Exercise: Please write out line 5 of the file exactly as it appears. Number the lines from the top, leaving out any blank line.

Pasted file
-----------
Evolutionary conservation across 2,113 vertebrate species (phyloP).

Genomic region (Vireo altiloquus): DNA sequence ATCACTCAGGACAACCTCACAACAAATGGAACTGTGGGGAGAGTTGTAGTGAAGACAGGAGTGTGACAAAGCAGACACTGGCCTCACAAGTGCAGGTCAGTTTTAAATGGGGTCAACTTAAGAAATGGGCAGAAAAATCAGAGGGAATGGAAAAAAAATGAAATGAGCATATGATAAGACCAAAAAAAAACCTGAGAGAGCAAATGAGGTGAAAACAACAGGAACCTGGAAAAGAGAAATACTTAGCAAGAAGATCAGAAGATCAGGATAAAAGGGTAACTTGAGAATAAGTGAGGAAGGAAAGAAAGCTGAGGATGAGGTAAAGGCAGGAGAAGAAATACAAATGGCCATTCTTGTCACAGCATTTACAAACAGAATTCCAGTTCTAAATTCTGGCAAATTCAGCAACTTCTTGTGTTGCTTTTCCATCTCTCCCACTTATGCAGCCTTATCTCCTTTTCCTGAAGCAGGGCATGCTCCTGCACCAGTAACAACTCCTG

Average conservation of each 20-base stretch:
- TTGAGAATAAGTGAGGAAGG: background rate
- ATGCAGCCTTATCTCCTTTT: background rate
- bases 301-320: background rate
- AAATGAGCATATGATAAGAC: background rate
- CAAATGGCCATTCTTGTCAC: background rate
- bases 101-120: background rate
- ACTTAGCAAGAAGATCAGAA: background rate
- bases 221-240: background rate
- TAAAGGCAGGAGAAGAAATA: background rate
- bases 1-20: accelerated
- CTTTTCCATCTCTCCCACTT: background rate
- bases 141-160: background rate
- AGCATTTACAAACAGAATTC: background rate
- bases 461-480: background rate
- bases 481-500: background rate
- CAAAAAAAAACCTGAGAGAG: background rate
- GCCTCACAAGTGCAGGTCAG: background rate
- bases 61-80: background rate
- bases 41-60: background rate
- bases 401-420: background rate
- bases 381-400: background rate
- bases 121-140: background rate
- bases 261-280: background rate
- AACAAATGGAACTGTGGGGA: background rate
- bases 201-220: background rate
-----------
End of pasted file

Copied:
- ATGCAGCCTTATCTCCTTTT: background rate